UK peripheral-to-network connectivity specialist H. Bollmann Manufacturers Ltd, Burgess Hill, West Sussex, is hoping the PeripheralVision network printer management software it introduced in the UK last month will generate as much as $30m revenue for it by year-end; that’s 100,000 licensees for the $300 software. It’s yet to get a concerted US campaign going, claiming […]
UK peripheral-to-network connectivity specialist H. Bollmann Manufacturers Ltd, Burgess Hill, West Sussex, is hoping the PeripheralVision network printer management software it introduced in the UK last month will generate as much as $30m revenue for it by year-end; that’s 100,000 licensees for the $300 software. It’s yet to get a concerted US campaign going, claiming it’s overstretched trying to fulfill intial demand in the UK and from its web site, where a demo is available. Its two-person operation in Norristown, Pennsylvania is primarily a technical support shop. The software allows network administrators to map TCP/IP-based LAN, WAN or Internet network configurations and to manage network devices such as printers from a single screen. HBM marketing manager Ralph Ehlers explains that PeripheralVision works like any other network management software, collecting information from all types of network devices via agents which send Management Information Base (MIB) status information about the device back to the application. Agent information must be compatible with the de facto Simple Network Management protocol or a Network Peripheral Management Protocol (NPMP) being developed by the Network Peripheral Task Force (NPTF), a group chaired by HBM managing director Klaus Bollmann which boasts a roster of printer companies that includes Texas Instruments, Kyocera, Mannesmann Tally, Fuji Xerox, Minolta, Mutoh, NEC, Okidata, Ricoh and Brother. HBM claims 99% penetration of the Japanese printer market through NPTF and claims all of the members are in the process of developing NPMP compatibility for their products. Ehlers says NPMP is faster and more lightweight than SNMP and requires less memory. PeripheralVision creates a graphical map of network devices based
upon agent information with custom icons for different brands of printers plus copiers, desktops and servers. The connections made between devices allows the administrator to see which print queues are going to which printers and where they are located on the network. In addition to an administrator console, client components loaded on to each desktop allow users to add and delete their own print jobs from queues. Print watcher The Hardcopy Observer likens PeripheralVision to Adobe Systems Inc’s PrintMill software; although PrintMill only supports PostScript it can print on any Internet printer. PeripheralVision supports SNMP but won’t be able to print to any Internet printer until its next incarnation.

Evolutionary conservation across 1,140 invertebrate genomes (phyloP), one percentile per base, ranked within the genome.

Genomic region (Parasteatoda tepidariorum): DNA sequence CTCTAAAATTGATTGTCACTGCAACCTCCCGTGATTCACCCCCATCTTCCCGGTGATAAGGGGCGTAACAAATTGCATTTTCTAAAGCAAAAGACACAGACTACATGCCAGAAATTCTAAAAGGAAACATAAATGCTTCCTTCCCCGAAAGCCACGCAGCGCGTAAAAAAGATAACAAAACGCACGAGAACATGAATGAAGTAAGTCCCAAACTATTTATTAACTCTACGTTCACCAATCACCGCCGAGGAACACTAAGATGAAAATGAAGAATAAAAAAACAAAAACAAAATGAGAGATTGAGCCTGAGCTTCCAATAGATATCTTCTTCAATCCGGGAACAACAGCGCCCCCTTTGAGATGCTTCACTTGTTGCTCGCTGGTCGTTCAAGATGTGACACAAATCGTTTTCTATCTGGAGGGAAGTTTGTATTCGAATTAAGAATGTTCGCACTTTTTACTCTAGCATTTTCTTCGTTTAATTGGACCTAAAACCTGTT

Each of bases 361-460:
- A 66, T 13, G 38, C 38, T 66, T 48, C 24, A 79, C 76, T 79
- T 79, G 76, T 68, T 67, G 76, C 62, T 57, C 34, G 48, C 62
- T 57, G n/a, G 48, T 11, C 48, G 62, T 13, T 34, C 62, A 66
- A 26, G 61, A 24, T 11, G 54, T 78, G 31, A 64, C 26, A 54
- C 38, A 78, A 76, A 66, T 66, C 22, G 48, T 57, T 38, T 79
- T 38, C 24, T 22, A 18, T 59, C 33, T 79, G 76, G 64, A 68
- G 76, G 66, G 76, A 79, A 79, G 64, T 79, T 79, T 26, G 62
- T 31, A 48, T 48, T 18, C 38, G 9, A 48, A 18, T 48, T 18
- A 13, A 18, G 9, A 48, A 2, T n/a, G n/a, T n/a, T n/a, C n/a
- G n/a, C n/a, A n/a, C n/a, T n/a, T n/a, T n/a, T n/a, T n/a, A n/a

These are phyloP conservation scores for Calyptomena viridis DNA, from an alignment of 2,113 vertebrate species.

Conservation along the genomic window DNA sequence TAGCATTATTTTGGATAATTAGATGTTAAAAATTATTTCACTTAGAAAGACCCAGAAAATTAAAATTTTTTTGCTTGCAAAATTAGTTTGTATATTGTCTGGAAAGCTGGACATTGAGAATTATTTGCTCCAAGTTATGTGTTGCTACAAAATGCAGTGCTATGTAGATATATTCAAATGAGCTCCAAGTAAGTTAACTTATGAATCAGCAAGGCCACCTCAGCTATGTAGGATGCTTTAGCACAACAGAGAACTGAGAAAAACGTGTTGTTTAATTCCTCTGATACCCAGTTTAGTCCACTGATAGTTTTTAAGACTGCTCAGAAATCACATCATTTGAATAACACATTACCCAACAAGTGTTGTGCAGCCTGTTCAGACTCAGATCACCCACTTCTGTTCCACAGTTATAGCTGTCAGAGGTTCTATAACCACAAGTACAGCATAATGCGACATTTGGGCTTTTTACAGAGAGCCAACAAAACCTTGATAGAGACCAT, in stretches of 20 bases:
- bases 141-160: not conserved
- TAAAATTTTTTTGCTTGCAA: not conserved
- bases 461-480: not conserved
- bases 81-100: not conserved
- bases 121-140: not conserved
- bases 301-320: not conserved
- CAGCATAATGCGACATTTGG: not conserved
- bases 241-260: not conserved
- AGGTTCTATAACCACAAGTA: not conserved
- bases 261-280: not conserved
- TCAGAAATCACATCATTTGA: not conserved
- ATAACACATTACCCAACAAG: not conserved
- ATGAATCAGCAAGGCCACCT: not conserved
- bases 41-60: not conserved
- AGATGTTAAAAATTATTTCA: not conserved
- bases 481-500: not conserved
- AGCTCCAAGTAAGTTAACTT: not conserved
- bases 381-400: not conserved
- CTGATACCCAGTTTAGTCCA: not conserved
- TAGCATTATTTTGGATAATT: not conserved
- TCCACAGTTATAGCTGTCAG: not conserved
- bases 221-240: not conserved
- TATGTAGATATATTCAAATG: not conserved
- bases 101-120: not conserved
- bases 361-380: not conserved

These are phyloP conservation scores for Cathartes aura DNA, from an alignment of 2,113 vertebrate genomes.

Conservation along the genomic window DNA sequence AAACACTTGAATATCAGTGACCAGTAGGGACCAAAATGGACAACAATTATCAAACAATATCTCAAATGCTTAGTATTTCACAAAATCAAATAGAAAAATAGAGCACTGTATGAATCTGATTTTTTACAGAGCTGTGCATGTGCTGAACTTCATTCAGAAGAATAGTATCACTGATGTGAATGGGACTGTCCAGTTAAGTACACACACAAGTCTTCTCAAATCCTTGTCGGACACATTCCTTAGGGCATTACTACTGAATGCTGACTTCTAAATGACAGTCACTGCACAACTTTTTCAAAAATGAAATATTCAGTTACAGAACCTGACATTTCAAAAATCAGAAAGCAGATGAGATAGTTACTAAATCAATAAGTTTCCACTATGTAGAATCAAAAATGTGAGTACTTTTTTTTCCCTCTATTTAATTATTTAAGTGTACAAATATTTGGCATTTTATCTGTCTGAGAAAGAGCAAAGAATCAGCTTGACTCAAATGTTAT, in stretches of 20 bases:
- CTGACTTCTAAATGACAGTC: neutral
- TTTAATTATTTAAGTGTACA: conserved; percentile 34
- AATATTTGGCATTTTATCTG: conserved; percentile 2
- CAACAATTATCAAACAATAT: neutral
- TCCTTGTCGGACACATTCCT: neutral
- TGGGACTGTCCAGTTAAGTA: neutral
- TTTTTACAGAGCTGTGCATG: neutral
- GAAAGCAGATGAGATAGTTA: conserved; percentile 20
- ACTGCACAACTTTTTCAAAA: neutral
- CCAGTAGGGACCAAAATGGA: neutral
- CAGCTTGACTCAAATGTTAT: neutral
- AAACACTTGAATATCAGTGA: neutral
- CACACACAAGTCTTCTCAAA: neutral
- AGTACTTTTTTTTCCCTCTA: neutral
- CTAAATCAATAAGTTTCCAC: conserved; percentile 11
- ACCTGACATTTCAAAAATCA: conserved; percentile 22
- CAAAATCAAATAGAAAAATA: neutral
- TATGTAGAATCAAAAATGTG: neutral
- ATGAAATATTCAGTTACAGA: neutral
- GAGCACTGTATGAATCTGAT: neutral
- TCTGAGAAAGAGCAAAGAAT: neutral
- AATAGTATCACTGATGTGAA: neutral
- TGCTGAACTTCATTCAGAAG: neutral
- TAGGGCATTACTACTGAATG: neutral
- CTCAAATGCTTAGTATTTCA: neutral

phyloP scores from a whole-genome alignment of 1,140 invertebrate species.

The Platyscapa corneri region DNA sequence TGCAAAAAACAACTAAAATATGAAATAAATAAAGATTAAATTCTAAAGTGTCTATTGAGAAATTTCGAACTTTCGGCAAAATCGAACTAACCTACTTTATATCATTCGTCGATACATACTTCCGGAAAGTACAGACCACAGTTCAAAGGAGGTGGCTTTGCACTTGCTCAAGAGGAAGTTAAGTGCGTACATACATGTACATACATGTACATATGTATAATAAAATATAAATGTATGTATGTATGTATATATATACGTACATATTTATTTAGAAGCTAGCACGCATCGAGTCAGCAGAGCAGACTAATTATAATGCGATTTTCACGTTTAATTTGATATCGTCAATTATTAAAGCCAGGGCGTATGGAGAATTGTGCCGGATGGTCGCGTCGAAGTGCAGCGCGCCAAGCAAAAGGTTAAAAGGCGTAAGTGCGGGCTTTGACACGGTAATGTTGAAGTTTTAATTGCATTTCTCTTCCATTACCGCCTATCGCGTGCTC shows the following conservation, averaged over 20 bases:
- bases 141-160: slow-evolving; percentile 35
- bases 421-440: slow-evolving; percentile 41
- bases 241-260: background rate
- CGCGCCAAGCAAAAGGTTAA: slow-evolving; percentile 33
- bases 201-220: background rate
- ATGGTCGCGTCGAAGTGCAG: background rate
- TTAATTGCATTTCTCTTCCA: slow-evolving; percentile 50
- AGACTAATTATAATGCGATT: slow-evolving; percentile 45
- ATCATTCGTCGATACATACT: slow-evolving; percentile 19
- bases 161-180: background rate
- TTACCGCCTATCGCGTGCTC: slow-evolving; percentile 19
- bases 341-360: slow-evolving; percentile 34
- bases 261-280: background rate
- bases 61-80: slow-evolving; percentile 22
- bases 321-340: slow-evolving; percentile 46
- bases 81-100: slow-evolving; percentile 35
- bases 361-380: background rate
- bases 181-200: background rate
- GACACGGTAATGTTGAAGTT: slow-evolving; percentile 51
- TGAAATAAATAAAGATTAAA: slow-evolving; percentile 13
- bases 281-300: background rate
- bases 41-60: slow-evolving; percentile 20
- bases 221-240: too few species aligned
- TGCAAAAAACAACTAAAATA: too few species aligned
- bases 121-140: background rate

Fast and friendly
HBM says the key advantage PeripheralVision has over other network management solutions such as HP OpenView or SunNet Manager is that it’s friendlier and fast and it doesn’t cost $15,000. However Ehlers claims HBM’s not trying to compete with the HPs and Suns of the management world. He says PeripheralVision’s not designed for users that want or need a $15,000 software package and he thinks it unlikely that MIS departments which have already spent thousands on a premier network management solution will be able to comfortably switch to a $300 piece of software without having their finance people asking why the original sums were spent. Ehlers says HBM’s looking for volume in any case. The current Version 1.1 will be followed by new releases that include support for input of Unix titles, drag and drop printing to any attached Internet printer, vertical windows and other facilities, in OEM and end user packaging. It’s still working on an OEM strategy. It doesn’t know whether it’ll do a Unix or Mac version of the Windows 95 software – Ehlers’ PeripheralVision team is only eight-strong now. HBM’s primary business is the design and manufacture of Ethernet and Token Ring cards and print servers. German-born husband and wife team Klaus and Hanne Bollmann are also founders of Burgess Hill, Sussex-based networking equipment manufacturer Network Technology Plc, in which they hold a 60% stake.